From a grammar book I've learned that with phrasal verbs there are two possible word orders (except using a pronoun for the object):

  1. I need to fill out this form. / Turn off the TV!
  2. I need to fill this form out. / Turn the TV off!

But I am wondering if these two possibilites are really completely equal in meaning and feeling. Are they?

Furthermore, there are phrasal verbs with objects introduced by prepositions like "to come up with sth". Are the two possibilities still valid for them?

  1. She came up with a good idea.
  2. She came with a good idea up.

The last one doesn't sound right to me. Am I wrong?

  • The full phrase is "come up with". which means to imagine or create something or to arrive at an idea or understanding. With three-part phrases the prepositions do not detach from the verb to act as object complements.
    – TimR
    Commented Nov 10, 2017 at 14:45
  • @Tᴚoɯɐuo Does your comment mean that "She came with a good idea up" is not valid? Commented Nov 11, 2017 at 8:39
  • That is what I meant. "She came with a good idea up" is ungrammatical. up cannot detach from came in that way because the verb is "to come up with", not "to come up". Let's see what you {came up with}.
    – TimR
    Commented Nov 11, 2017 at 12:42
  • @Tᴚoɯɐuo If you would paste your comment as an answer I could vote it up and accept it. Commented Nov 14, 2017 at 12:33

2 Answers 2


In regards to why the last sentence is wrong:

Let's compare two examples that use the word "up":

  • He picked the pencil up (OK)
  • He picked up the pencil (OK)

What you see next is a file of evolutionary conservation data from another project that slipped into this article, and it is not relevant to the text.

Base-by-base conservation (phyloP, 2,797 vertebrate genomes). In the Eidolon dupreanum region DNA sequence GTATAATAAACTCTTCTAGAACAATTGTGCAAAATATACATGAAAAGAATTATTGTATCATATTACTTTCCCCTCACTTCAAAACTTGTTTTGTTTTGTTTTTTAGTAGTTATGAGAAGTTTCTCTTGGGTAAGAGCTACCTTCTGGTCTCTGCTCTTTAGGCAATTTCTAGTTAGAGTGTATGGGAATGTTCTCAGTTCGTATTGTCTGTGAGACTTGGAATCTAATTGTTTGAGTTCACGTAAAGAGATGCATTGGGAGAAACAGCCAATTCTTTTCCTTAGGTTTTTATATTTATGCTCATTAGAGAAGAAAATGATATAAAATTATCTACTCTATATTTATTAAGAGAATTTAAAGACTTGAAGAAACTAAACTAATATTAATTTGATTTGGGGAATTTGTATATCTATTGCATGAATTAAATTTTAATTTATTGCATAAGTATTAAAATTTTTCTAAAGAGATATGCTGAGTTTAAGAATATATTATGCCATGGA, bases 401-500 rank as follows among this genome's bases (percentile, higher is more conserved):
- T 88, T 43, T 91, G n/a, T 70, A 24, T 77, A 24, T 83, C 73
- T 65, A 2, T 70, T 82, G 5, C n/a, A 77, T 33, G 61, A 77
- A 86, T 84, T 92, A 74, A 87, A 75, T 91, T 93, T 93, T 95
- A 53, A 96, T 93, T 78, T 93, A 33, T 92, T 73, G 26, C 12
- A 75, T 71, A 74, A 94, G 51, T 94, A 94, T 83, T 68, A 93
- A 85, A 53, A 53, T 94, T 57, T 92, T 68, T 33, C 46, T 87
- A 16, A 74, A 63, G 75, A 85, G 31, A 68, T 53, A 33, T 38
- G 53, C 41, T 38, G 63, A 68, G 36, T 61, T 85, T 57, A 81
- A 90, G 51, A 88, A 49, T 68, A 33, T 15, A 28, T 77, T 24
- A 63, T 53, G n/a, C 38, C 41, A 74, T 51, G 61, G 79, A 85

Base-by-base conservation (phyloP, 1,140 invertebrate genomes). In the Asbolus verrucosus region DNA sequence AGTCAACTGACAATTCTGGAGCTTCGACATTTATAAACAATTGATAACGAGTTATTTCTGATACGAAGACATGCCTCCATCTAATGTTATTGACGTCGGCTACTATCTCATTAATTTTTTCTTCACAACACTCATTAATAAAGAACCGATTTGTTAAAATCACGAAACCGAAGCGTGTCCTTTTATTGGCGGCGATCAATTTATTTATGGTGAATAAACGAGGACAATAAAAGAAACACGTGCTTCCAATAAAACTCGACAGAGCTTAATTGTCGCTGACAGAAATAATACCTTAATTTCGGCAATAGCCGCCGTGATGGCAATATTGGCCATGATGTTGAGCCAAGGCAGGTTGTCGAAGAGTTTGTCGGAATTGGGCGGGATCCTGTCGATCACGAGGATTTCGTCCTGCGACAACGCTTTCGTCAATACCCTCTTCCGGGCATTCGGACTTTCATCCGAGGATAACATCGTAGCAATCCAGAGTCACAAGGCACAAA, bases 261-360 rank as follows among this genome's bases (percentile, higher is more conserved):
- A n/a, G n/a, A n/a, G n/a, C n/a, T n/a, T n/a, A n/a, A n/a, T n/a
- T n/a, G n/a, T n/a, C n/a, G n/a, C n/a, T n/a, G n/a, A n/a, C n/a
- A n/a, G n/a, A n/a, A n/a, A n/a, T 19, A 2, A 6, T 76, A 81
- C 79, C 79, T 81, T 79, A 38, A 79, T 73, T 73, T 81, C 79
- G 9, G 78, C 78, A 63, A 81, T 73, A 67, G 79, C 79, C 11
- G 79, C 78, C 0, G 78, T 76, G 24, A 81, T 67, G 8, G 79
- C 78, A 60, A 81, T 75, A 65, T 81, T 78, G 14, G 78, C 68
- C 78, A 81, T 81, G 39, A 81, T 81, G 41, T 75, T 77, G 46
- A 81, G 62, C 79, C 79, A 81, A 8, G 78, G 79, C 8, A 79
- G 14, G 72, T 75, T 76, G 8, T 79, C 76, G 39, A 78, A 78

• He came up with an idea (OK)
  • He came with an idea up (INCORRECT)

The verb "to come up" seems similar to the verb "to pick up". However, "to come up" does not take a direct object--that's why you must say "to come up with". You cannot say "he came up an idea". "come up" is always followed with a prepositional phrase starting with "with".

It is true that phrasal verbs can have their preposition separated out, but this is only true when the verb is taking a direct object. It does not apply to verbs which introduce prepositional phrases. As another example, you can say "I will come over to your house" but not "I will come to your house over".


Turn off the TV and turn the TV off both are acceptable. Same case with 'take off your shoes' and take your shoes off'.

She came up with good idea is OK, but the second sentence 'she came with good idea up' sounds weird. How to judge is difficult to say but it is a kind sense we develop with reading and listening.

  • Please explain as to why others are wrong?
    – 1010
    Commented Nov 10, 2017 at 12:55

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